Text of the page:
Accessibility in Excel 2016 for Windows

Excel 2016 includes accessibility features that make it easy for users with limited dexterity, low vision, or other disabilities to work with files. This means you can use keyboard shortcuts, a screen reader, or a speech recognition tool to work with Excel 2016.


Explore the Excel 2016 user interface

In Excel 2016, the name of your workbook is centered at the top of the screen. App controls, such as Minimize and Close, are in the top right corner. By default, the Quick Access Toolbar resides at the upper left side of the screen. This toolbar can be customized and contains commonly used commands, such as Save, Undo, and Redo.

Below this toolbar is a set of ribbon tabs, such as Home, Insert, Formulas, Data, Review, and Power Pivot. The ribbon sits below this row of tabs. When you select a tab, a tab-specific ribbon appears. Each ribbon includes commands organized in groups. For example, if you select the Insert tab, a ribbon appears. From that ribbon, you can pick different items, such as tables, charts, hyperlinks, or illustrations, to insert into your worksheet.

The cell grid of the active worksheet appears under the ribbon and makes up the majority of the page. Some commands, such as Review or Find, open a window in the center of the worksheet. Other commands, like Share, open a pane to the right or left of the worksheet..

Below the cell grid is a bar that contains a tab for each worksheet in the workbook. You can scroll through this row of tabs to select a worksheet. The currently selected worksheet is referred to as the “active worksheet.”

At the bottom of the Excel window is the status bar. At the right of the status bar are commands for viewing the worksheet (for example, in Normal view or Page Break Preview) and a Zoom level slider control and button. When you select a group of cells, the status bar displays the average, count, and sum of the numbers in the selected cells. You can change what is listed on the status bar by customizing the way Excel summarizes the data. To customize the status bar, press F6 until you hear “Status bar, Toolbar.” (In Narrator, you hear “On, Normal button.” Press Shift+F10. On the Customize Status Bar menu, to select the options you want (for example, Numerical count, Max, Min, and Scroll Lock), use the Up the Arrow key and the Down Arrow key and press Enter.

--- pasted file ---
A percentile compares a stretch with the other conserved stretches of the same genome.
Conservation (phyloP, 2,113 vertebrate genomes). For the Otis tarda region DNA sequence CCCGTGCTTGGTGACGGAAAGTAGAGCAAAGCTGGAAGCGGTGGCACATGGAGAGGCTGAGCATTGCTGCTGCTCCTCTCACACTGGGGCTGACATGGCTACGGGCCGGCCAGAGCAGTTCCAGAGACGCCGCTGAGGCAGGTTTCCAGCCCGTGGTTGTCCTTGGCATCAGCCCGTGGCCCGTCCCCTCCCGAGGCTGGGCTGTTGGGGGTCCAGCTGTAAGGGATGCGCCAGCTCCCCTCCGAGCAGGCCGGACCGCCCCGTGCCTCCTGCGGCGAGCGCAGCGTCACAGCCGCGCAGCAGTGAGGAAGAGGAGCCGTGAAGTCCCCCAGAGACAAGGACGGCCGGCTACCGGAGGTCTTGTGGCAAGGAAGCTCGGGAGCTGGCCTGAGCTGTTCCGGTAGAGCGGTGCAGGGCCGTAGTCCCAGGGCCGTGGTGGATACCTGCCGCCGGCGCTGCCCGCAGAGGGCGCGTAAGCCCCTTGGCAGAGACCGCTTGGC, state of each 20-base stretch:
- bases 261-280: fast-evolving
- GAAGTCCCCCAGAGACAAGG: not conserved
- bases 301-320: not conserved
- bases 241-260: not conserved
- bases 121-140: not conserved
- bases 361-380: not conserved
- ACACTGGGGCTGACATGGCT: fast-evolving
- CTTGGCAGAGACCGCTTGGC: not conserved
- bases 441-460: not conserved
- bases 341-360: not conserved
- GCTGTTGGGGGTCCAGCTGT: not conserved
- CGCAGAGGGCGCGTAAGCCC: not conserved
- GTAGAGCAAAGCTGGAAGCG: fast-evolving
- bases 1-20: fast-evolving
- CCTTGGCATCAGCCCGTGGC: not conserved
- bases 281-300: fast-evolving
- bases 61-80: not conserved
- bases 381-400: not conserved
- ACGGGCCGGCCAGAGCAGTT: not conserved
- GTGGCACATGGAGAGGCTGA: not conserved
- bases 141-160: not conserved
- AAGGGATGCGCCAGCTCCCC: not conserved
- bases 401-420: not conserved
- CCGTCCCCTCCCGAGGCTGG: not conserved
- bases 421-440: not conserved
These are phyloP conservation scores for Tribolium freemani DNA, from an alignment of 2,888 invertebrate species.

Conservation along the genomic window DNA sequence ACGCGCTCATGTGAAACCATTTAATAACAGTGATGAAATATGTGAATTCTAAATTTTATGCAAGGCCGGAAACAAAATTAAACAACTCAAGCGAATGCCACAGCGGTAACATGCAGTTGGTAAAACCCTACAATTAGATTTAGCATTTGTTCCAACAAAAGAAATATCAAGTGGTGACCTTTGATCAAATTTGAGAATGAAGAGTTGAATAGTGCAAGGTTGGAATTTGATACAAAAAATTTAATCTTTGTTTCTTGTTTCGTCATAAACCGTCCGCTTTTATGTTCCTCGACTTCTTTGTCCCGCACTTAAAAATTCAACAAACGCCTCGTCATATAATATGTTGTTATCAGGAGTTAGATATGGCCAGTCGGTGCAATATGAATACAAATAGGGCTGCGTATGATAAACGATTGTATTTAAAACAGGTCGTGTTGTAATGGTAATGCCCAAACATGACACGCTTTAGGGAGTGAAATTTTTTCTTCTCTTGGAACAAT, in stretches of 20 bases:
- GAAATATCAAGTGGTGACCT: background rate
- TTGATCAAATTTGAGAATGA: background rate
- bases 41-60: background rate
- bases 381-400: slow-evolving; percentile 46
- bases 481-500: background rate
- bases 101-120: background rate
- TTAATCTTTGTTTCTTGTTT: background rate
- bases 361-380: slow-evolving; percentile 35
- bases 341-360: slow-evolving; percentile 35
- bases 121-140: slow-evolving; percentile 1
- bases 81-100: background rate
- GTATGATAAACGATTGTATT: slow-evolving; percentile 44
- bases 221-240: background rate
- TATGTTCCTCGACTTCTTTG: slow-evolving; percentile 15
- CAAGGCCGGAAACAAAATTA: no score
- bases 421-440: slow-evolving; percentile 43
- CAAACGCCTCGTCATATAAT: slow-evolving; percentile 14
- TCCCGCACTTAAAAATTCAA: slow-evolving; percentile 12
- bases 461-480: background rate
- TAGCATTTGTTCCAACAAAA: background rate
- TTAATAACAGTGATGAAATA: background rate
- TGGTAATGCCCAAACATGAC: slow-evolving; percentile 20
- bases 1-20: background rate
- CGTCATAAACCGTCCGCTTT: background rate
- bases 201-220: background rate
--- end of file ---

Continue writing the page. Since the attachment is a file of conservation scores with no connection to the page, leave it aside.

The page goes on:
For general information about navigating the ribbon, panes, or a workbook, refer to Accessibility in Office 2016 and Windows 10.

Use a screen reader and keyboard shortcuts

To navigate in Excel 2016 and to cycle through screen elements (worksheet, ribbon, task pane (if open), and status bar/toolbar), press F6 (forward) and Shift+F6 (backward). To switch to the next workbook window when more than one workbook window is open, press Ctrl+F6. To move between cells or columns in a table, press the Tab key (forward) and Shift+Tab (backward) or use the arrow keys. To select a cell, move the focus to the cell. To browse within menus or lists, press the Up Arrow key or the Down Arrow key, and then, to make a selection, press Enter. To exit a menu or mode, press Esc. To move to the next or previous worksheet in an open workbook, press Ctrl+Page Down or Ctrl+Page Up. For more details, read Keyboard shortcuts in Excel 2016 for Windows.

Excel 2016 includes accessible names that can be read by screen readers as you work in the application. You can use Narrator, the built-in screen reader in Windows, or a third-party screen reader, such as JAWS. For information on using Excel 2016 with a screen reader, see Get help for using a screen reader with Excel 2016.

Change worksheet size and view

To get a close-up view of your worksheet or a selection in your worksheet, you can zoom in, or, to see more of the page at a reduced size, you can zoom out.

Zoom in to or out from a worksheet by using the keyboard

  1. Press Alt+W, Q. If you are using a screen reader, you hear “Zoom dialog” or “Zoom window.”